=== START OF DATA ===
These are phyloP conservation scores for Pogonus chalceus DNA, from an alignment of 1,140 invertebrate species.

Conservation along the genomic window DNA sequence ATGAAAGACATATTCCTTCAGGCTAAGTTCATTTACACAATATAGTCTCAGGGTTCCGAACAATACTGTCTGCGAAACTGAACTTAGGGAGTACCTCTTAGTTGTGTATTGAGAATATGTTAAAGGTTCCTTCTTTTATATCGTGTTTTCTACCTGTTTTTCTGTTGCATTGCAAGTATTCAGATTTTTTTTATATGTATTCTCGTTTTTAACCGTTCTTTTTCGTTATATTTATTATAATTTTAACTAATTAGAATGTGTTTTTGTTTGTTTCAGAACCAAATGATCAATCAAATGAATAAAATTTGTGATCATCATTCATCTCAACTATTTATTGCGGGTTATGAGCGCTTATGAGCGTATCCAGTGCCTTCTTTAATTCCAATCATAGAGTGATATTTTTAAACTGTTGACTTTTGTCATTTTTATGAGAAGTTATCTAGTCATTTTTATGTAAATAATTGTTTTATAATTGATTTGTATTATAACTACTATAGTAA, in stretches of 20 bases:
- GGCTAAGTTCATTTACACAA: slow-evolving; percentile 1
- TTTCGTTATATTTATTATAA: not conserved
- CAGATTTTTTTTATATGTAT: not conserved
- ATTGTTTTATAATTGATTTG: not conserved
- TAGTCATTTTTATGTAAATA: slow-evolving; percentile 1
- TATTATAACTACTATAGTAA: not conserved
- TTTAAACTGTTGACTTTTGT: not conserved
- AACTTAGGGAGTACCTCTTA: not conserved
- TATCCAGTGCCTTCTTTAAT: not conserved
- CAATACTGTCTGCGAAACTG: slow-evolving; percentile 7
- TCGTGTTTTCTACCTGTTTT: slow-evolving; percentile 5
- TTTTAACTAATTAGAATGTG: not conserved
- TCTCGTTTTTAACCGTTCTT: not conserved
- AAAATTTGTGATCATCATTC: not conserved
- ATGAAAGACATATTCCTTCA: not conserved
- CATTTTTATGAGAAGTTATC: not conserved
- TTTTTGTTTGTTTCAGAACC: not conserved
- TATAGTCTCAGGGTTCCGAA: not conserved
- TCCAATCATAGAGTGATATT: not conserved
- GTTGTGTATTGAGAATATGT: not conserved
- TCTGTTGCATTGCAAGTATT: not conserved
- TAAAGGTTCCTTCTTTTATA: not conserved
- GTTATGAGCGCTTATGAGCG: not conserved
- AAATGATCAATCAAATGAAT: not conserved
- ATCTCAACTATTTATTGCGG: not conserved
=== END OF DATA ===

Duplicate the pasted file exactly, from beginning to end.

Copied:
These are phyloP conservation scores for Pogonus chalceus DNA, from an alignment of 1,140 invertebrate species.

Conservation along the genomic window DNA sequence ATGAAAGACATATTCCTTCAGGCTAAGTTCATTTACACAATATAGTCTCAGGGTTCCGAACAATACTGTCTGCGAAACTGAACTTAGGGAGTACCTCTTAGTTGTGTATTGAGAATATGTTAAAGGTTCCTTCTTTTATATCGTGTTTTCTACCTGTTTTTCTGTTGCATTGCAAGTATTCAGATTTTTTTTATATGTATTCTCGTTTTTAACCGTTCTTTTTCGTTATATTTATTATAATTTTAACTAATTAGAATGTGTTTTTGTTTGTTTCAGAACCAAATGATCAATCAAATGAATAAAATTTGTGATCATCATTCATCTCAACTATTTATTGCGGGTTATGAGCGCTTATGAGCGTATCCAGTGCCTTCTTTAATTCCAATCATAGAGTGATATTTTTAAACTGTTGACTTTTGTCATTTTTATGAGAAGTTATCTAGTCATTTTTATGTAAATAATTGTTTTATAATTGATTTGTATTATAACTACTATAGTAA, in stretches of 20 bases:
- GGCTAAGTTCATTTACACAA: slow-evolving; percentile 1
- TTTCGTTATATTTATTATAA: not conserved
- CAGATTTTTTTTATATGTAT: not conserved
- ATTGTTTTATAATTGATTTG: not conserved
- TAGTCATTTTTATGTAAATA: slow-evolving; percentile 1
- TATTATAACTACTATAGTAA: not conserved
- TTTAAACTGTTGACTTTTGT: not conserved
- AACTTAGGGAGTACCTCTTA: not conserved
- TATCCAGTGCCTTCTTTAAT: not conserved
- CAATACTGTCTGCGAAACTG: slow-evolving; percentile 7
- TCGTGTTTTCTACCTGTTTT: slow-evolving; percentile 5
- TTTTAACTAATTAGAATGTG: not conserved
- TCTCGTTTTTAACCGTTCTT: not conserved
- AAAATTTGTGATCATCATTC: not conserved
- ATGAAAGACATATTCCTTCA: not conserved
- CATTTTTATGAGAAGTTATC: not conserved
- TTTTTGTTTGTTTCAGAACC: not conserved
- TATAGTCTCAGGGTTCCGAA: not conserved
- TCCAATCATAGAGTGATATT: not conserved
- GTTGTGTATTGAGAATATGT: not conserved
- TCTGTTGCATTGCAAGTATT: not conserved
- TAAAGGTTCCTTCTTTTATA: not conserved
- GTTATGAGCGCTTATGAGCG: not conserved
- AAATGATCAATCAAATGAAT: not conserved
- ATCTCAACTATTTATTGCGG: not conserved